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Thornton-in-Craven’s Millennium Corner (clock with stone carving and seating at junction of A56 and Church Road) occupies an important position close to ancient highways and the manorial site. Bronze Age artefacts and a Celtic stone head show it was occupied in pre-historic times. The Roman road to Burwain Castle, Elslack’s ancient fort, passes close behind this corner. In 1824 the Colne to Broughton Turnpike Trust road came through, replacing the steeper remote Colne to Skipton Turnpike above Thornton moor. Thornton’s Toll Bar, demolished in 1938, stood on the low side of the present road.

There were three manors on virtually the same site. The first, built in the 12th century, was burned down in 1645 during a Civil War siege; the second only lasted one hundred and fifty years, and  the third, built by the Sutcliffe’s in 1870, is now Thornton Hill.  The 1085 Domesday survey called the village ‘Torentun’, a thorn tree farmstead. Nearby Eurebi (Earby) and Chelbrok (Kelbrook combined into the ancient parish until the 19th century. In 1299 Walter de Muncey obtained a Royal Charter ‘of free warren’ to hunt, and to hold a market on Thursdays, and a fair for five days commencing the eve of St Thomas.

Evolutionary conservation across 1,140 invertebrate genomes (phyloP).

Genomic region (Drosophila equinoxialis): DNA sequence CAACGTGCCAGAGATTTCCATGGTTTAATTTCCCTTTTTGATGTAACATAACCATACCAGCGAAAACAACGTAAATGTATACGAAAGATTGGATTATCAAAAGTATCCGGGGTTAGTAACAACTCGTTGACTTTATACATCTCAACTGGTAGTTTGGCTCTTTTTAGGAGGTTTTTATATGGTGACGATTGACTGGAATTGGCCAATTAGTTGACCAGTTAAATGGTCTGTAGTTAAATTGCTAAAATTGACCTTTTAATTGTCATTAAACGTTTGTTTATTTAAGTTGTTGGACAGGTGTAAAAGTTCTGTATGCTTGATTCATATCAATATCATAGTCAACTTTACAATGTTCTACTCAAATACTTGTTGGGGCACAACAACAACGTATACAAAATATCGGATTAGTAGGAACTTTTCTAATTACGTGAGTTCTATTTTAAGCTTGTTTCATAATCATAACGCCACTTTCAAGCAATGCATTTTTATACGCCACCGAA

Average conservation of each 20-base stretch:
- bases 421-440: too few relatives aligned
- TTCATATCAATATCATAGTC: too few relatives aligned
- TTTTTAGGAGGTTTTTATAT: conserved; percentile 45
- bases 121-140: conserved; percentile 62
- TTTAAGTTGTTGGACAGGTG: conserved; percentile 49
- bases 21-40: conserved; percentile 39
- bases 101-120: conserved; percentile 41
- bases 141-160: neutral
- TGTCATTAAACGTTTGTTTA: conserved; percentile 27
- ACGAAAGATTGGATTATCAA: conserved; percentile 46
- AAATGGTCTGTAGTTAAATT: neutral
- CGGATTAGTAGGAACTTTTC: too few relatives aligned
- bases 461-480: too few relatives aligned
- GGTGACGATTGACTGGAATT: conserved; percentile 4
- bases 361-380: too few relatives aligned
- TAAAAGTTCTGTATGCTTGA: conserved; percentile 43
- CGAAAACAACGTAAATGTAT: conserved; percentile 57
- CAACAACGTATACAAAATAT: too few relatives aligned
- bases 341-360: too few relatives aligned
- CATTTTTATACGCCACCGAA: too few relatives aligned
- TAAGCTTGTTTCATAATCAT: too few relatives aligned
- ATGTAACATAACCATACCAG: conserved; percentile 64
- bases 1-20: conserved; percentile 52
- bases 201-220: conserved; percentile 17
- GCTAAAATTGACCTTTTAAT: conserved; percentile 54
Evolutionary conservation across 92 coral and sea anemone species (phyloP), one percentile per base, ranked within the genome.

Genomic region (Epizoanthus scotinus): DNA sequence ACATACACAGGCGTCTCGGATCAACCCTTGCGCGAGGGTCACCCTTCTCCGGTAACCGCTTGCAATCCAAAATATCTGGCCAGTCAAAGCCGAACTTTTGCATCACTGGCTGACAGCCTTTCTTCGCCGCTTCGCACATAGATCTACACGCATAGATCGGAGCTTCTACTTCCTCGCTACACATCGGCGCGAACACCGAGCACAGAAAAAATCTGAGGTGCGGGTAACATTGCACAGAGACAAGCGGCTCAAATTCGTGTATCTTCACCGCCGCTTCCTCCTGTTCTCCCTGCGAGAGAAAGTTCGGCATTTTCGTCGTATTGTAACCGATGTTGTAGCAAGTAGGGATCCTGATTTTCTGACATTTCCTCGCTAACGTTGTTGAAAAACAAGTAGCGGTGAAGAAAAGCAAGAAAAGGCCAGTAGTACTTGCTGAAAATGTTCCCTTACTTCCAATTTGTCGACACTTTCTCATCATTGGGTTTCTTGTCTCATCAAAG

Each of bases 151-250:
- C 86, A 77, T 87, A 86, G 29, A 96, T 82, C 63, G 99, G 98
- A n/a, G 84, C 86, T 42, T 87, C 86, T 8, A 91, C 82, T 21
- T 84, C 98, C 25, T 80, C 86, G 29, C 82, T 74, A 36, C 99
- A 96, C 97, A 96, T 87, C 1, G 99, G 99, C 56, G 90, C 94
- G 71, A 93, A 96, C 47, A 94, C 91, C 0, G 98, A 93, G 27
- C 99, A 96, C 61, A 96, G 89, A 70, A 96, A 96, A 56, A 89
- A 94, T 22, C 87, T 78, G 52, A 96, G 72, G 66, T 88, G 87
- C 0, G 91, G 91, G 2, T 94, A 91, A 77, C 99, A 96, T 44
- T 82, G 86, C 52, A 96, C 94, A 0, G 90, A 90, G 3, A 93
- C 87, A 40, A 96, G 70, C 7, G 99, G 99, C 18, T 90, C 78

The church built in the 13th century, was re-built in the 15th by Thomas Lord Ros, James Carr added the tower in 1510. In 1764 Henry Richardson covered the churchyard’s ancient well and during the mid 1800s Canon Lawrence Stuart Morris was Rector for fifty-one years. Thornton moor was enclosed in 1825 as Rectory and Glebe allotments by an Act of Parliament, then sold off in lieu of tithes.